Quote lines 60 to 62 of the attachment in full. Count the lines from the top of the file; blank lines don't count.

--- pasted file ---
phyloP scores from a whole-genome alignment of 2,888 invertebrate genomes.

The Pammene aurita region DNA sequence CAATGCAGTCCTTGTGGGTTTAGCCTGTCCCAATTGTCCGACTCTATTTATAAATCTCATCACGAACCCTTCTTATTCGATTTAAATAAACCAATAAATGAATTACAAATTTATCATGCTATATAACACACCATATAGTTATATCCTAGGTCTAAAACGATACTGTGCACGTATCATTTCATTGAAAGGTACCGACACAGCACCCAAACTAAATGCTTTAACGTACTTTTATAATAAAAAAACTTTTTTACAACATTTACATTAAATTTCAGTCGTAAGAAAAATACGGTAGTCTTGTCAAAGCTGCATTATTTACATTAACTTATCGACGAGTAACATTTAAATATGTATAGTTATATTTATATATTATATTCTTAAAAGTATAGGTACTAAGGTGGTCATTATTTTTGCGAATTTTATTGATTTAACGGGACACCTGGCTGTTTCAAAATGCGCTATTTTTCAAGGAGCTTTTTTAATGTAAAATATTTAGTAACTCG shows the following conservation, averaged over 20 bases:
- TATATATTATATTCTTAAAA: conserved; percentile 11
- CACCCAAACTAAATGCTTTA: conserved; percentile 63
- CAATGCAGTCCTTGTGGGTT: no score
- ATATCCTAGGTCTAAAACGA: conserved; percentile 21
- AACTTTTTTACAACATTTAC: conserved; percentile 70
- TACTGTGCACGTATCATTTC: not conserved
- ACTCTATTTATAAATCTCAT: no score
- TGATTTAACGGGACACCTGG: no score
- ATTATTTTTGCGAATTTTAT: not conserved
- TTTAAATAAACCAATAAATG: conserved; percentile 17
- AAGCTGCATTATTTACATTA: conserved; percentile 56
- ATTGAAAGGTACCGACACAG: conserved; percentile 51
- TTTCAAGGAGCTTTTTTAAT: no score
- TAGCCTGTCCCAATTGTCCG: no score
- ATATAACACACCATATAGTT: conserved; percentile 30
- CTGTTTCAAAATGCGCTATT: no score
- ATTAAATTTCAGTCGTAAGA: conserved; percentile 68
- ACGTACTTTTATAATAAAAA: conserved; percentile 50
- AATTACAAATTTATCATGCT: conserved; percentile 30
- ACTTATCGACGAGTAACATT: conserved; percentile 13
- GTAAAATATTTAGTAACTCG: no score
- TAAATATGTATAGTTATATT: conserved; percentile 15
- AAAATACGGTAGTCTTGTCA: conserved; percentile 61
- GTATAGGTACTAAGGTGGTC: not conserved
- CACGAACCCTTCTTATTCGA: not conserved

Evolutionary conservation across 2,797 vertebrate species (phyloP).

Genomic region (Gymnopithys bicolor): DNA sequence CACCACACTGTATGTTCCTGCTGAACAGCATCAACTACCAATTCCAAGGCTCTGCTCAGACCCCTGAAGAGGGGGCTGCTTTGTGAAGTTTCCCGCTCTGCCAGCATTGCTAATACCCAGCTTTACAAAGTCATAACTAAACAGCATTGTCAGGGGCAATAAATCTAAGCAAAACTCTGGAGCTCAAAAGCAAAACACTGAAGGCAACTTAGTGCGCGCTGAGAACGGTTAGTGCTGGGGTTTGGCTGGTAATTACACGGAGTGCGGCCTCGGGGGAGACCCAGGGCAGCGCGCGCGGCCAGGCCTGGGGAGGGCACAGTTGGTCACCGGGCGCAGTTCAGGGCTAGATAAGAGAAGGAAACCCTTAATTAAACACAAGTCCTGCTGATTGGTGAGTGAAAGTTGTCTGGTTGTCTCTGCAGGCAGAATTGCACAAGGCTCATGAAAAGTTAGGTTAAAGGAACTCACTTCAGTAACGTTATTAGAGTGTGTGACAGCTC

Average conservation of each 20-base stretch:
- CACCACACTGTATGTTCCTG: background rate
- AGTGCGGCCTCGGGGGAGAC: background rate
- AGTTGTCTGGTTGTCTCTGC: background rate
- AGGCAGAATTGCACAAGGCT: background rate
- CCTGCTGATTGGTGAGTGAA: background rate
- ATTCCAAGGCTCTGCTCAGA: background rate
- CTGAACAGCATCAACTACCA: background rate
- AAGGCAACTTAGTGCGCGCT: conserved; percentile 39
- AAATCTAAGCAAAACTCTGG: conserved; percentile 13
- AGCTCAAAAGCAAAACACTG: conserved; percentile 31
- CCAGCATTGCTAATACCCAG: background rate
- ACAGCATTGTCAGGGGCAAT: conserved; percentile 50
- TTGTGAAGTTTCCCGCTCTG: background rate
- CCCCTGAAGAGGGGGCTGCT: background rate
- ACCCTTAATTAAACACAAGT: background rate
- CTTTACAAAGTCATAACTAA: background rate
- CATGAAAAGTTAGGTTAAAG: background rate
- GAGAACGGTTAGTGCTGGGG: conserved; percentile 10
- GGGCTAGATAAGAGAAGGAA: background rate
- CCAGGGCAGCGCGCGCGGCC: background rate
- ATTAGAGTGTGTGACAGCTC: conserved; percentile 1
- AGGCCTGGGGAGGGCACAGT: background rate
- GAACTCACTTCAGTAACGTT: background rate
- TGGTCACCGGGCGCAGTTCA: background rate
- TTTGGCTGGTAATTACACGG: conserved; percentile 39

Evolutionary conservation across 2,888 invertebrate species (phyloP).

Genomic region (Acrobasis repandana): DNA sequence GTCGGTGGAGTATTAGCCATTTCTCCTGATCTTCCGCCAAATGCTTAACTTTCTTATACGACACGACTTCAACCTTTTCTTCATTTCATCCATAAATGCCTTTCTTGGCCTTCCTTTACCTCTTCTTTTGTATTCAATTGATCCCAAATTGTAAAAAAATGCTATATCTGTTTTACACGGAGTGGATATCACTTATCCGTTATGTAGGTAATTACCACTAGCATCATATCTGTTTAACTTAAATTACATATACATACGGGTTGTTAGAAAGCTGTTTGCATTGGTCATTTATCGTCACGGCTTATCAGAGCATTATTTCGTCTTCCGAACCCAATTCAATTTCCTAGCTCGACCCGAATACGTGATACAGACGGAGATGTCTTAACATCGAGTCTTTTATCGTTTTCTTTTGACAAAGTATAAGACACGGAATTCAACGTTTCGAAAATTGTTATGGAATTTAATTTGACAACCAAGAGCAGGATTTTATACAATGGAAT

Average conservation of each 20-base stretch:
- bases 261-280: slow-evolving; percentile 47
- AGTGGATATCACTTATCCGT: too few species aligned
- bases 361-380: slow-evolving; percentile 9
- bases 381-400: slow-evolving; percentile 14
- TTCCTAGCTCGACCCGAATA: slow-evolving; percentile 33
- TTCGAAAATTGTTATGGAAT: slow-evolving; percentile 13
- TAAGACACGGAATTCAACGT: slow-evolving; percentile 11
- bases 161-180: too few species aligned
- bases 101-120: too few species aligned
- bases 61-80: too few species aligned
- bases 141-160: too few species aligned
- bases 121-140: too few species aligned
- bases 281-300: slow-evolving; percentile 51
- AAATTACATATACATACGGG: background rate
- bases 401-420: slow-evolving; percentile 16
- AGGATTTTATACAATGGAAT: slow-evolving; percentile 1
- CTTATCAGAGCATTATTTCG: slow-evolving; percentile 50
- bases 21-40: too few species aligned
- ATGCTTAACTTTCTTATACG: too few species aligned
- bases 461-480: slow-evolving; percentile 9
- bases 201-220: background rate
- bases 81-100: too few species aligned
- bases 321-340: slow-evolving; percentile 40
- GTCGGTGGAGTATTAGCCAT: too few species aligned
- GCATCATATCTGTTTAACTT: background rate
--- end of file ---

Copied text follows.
- AGTGGATATCACTTATCCGT: too few species aligned
- bases 361-380: slow-evolving; percentile 9
- bases 381-400: slow-evolving; percentile 14